ability to perform basic work activities during the”
relevant time period. AR at 15.
Three, the ALJ found that Plaintiff “did not have an
impairment or combination of impairments that met or
medically equaled the severity of one of the listed
impairments in 20 [C.F.R.] Part 404, Subpart P, Appendix
1.” AR at 15 (citing 20 C.F.R. §§
404.1520(d), 404.1525, 404.1526). Ultimately, the ALJ found
that through the date last insured, Plaintiff had the [RFC]
to perform a limited range of light work as defined in 20
[C.F.R. §] 404.1567(b) as follows:
• [She] was able to lift and/or carry no more than 20
pounds occasionally and 10 pounds frequently;
• [She] was able to stand and/or walk and sit for
approximately six hours in an eight-hour workday;
• [She] was able to perform pushing and pulling from a
seated position within the above weight restrictions; and
• [She] would be able to understand, remember, and carry
out simple, routine, and repetitive tasks and make simple
AR at 17. The ALJ further determined that, through the date
last insured, Plaintiff could not perform her past relevant
work, but she could perform the jobs of cashier II, mail
sorter, and furniture rental clerk. AR at 24-25. Ultimately,
the ALJ found that Plaintiff “was not under a
disability, as defined in the Social Security Act, at any
time from July 1, 2006, through December 31, 2013, the date
last insured.” AR at 26 (citing 20 C.F.R. §
Court must “review the Commissioner's decision to
determine whether the factual findings are supported by
substantial evidence in the record and whether the correct
legal standards were applied.” Lax v. Astrue,
489 F.3d 1080, 1084 (10th Cir. 2007) (quoting Hackett v.
Barnhart, 395 F.3d 1168, 1172 (10th Cir. 2005) (internal
citation omitted)). A deficiency in either area is grounds
for remand. Keyes-Zachary v. Astrue, 695 F.3d 1156,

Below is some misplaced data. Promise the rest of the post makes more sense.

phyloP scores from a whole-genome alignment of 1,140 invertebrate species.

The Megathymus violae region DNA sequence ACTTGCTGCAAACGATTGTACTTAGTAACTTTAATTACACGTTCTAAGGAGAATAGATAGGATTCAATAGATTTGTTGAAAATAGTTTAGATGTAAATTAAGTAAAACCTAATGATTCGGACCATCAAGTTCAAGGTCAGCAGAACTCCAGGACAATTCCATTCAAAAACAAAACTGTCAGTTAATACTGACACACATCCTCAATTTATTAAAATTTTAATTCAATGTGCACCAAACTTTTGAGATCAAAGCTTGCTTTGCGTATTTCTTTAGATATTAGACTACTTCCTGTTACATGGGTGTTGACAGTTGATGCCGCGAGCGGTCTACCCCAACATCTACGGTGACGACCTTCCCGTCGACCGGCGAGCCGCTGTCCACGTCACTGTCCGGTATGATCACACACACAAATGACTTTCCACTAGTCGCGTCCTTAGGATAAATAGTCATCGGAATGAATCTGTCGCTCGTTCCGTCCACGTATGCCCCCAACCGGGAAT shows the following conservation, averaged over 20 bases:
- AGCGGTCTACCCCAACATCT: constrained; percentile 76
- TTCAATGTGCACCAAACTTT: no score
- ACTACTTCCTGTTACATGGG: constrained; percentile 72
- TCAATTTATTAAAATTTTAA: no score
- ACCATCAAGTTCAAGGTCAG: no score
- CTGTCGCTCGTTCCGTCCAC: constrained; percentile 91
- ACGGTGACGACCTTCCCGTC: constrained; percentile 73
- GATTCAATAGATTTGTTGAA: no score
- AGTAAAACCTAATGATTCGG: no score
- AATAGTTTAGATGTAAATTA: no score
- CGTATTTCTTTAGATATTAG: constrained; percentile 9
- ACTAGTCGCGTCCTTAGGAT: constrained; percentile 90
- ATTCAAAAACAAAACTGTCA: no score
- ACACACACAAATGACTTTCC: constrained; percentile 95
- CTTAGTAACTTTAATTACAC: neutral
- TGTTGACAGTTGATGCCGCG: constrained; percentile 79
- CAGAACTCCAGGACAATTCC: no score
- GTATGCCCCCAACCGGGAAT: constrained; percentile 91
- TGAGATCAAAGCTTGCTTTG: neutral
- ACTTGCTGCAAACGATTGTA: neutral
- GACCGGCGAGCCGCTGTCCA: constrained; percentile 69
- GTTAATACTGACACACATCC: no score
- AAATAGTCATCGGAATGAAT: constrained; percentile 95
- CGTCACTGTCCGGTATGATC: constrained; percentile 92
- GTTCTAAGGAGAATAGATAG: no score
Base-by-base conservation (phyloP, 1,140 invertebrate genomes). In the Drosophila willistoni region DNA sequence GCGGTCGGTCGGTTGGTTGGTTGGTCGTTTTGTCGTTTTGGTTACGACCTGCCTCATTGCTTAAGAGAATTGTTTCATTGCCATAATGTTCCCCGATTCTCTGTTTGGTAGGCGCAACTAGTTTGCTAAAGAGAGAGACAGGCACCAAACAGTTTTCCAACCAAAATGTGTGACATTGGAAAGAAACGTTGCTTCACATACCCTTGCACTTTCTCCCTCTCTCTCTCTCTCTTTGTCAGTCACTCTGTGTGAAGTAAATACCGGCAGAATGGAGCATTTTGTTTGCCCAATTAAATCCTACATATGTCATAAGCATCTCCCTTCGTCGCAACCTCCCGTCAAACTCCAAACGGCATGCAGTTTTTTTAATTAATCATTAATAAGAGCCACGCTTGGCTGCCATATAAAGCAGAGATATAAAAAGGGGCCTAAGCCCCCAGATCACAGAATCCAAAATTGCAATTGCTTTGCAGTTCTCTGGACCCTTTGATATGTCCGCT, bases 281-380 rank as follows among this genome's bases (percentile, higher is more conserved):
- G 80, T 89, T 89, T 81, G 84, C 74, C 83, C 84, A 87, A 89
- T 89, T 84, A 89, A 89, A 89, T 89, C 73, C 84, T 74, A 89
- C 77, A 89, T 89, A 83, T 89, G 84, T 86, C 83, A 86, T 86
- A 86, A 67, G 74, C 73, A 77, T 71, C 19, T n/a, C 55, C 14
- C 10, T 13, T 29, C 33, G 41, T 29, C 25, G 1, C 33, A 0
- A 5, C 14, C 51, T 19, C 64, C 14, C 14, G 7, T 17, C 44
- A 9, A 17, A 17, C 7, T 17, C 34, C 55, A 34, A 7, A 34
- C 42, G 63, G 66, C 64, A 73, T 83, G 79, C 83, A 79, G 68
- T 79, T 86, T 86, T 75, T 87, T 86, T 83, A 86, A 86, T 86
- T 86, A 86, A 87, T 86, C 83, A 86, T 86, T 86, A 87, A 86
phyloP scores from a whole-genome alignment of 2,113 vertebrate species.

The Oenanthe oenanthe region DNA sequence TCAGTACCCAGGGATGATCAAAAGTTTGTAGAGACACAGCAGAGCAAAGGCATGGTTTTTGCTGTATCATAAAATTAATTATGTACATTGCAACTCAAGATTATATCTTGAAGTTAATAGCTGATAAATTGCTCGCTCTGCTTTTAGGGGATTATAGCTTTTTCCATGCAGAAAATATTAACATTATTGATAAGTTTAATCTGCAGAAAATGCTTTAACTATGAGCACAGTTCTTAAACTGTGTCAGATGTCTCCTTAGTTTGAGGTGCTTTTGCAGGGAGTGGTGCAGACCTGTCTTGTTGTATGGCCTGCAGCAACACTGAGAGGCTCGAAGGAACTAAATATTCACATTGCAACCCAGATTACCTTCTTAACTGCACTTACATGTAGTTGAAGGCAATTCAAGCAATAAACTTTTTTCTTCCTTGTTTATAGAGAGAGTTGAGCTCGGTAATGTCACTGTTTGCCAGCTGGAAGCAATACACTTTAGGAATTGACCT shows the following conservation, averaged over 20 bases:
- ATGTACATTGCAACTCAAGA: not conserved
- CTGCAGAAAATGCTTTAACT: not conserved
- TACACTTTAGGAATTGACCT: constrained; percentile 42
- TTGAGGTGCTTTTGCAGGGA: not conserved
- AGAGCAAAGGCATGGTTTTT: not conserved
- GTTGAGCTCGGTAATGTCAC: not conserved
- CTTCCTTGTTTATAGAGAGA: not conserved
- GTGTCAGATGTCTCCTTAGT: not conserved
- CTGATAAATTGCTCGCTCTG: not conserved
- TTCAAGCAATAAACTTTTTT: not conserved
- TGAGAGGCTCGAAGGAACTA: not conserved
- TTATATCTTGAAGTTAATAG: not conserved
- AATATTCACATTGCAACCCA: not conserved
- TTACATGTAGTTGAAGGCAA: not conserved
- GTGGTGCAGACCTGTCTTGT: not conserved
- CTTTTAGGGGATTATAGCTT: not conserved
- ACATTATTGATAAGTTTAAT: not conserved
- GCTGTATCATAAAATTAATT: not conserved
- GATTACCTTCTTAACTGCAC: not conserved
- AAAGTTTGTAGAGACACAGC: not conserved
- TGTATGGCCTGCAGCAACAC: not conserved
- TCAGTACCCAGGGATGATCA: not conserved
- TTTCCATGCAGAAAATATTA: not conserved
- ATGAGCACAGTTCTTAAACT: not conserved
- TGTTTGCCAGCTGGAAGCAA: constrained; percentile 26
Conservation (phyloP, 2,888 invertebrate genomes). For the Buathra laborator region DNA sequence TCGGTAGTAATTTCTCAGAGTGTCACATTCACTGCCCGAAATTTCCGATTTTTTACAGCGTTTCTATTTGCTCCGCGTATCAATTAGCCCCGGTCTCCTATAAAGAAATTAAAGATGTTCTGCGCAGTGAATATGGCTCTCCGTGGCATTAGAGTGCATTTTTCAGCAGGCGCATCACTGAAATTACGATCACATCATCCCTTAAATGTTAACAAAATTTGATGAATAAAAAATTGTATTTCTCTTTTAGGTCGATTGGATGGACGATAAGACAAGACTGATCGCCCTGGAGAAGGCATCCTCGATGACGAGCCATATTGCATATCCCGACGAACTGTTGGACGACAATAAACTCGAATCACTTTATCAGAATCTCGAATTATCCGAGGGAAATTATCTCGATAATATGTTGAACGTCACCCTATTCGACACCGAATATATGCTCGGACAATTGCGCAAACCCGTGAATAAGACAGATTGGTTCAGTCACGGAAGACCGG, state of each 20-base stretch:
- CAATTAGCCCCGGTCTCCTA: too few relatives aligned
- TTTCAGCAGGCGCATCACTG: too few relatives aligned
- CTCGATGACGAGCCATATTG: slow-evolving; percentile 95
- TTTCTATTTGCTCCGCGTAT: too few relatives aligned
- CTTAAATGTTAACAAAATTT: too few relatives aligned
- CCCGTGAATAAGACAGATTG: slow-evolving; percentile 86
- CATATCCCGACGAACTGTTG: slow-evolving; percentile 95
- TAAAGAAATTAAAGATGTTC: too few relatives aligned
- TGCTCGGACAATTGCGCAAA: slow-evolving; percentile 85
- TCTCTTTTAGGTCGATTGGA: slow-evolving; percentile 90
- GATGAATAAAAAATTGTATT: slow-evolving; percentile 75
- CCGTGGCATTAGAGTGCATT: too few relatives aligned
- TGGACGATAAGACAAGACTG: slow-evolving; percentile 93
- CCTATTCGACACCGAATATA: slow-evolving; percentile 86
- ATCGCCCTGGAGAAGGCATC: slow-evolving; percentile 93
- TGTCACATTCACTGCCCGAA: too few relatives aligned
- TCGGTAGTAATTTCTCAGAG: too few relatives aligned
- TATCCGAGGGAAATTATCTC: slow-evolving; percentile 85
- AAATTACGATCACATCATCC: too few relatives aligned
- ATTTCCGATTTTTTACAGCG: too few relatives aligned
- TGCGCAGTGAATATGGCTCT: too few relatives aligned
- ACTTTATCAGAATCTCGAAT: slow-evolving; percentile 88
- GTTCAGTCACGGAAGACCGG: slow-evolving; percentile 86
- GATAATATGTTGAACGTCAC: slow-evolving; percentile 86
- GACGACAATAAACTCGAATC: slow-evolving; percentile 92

1161, 1166 (10th Cir. 2012) (citation omitted).
evidence is ‘such relevant evidence as a reasonable
mind might accept as adequate to support a
conclusion.'” Lax, 489 F.3d at 1084
(quoting Hackett, 395 F.3d at 1172 (internal
quotation omitted)). “It requires more than a
scintilla, but less than a preponderance.” Id.
(quoting Zoltanski v. F.A.A., 372 F.3d 1195, 1200
(10th Cir. 2004) (internal quotation omitted) (alteration in
original)). The Court will “consider whether the ALJ
followed the specific rules of law that must be followed in
weighing particular types of evidence in disability cases,
but [it] will not reweigh the evidence or substitute [its]
judgment for the Commissioner's.” Id.
(quoting Hackett, 395 F.3d at 1172 (internal
quotation marks and quotations omitted)).
possibility of drawing two inconsistent conclusions from the
evidence does not prevent an administrative agency's
findings from being supported by substantial evidence.”
Id. (quoting Zoltanski, 372 F.3d at 1200
(internal quotation omitted)). The Court “may not
‘displace the agenc[y's] choice between two fairly
conflicting views, even though the [C]ourt would justifiably
have made a different choice had the matter been before it de
novo.'” Id. (quoting Zoltanski,
372 F.3d at 1200 (internal quotation omitted)).
contends that the following issues require reversal: (1) the
ALJ did not properly evaluate Plaintiff's subjective
complaints pursuant to SSR 16-3p; (2) the ALJ did not
adequately assess the opinion of Dr. Michael Gavin, M.D.; (3)
the ALJ misstated the VE's testimony about the number of
days Plaintiff could miss in a month; and (4) the ALJ failed
to resolve conflict between the VE's testimony and the
requirements of the jobs the ALJ found Plaintiff could
perform. Doc. 16 at 3-16.
The ALJ's evaluation of Plaintiff's subjective
complaints is supported by substantial evidence.
Security Ruling 16-3p defines the two-step process an ALJ
must use to evaluate a claimant's symptoms. SSR 16-3p,
2017 WL 5180304 (Oct. 25, 2017). At the first step, the ALJ
“consider[s] whether there is an underlying medically
determinable physical or mental impairment that could
reasonably be expected to produce [the] individual's
symptoms, such as pain.” Id. at *3. At the
second step, after the ALJ has found such an impairment, the
ALJ “evaluate[s] the intensity and persistence of those
symptoms to determine the extent to which the symptoms limit
[the] individual's ability to perform work-related
activities . . . .” Id.
As part of the step two evaluation, the ALJ considers the
record evidence, the claimant's statements, medical and
non-medical source statements, and the non-exhaustive list of
factors in ...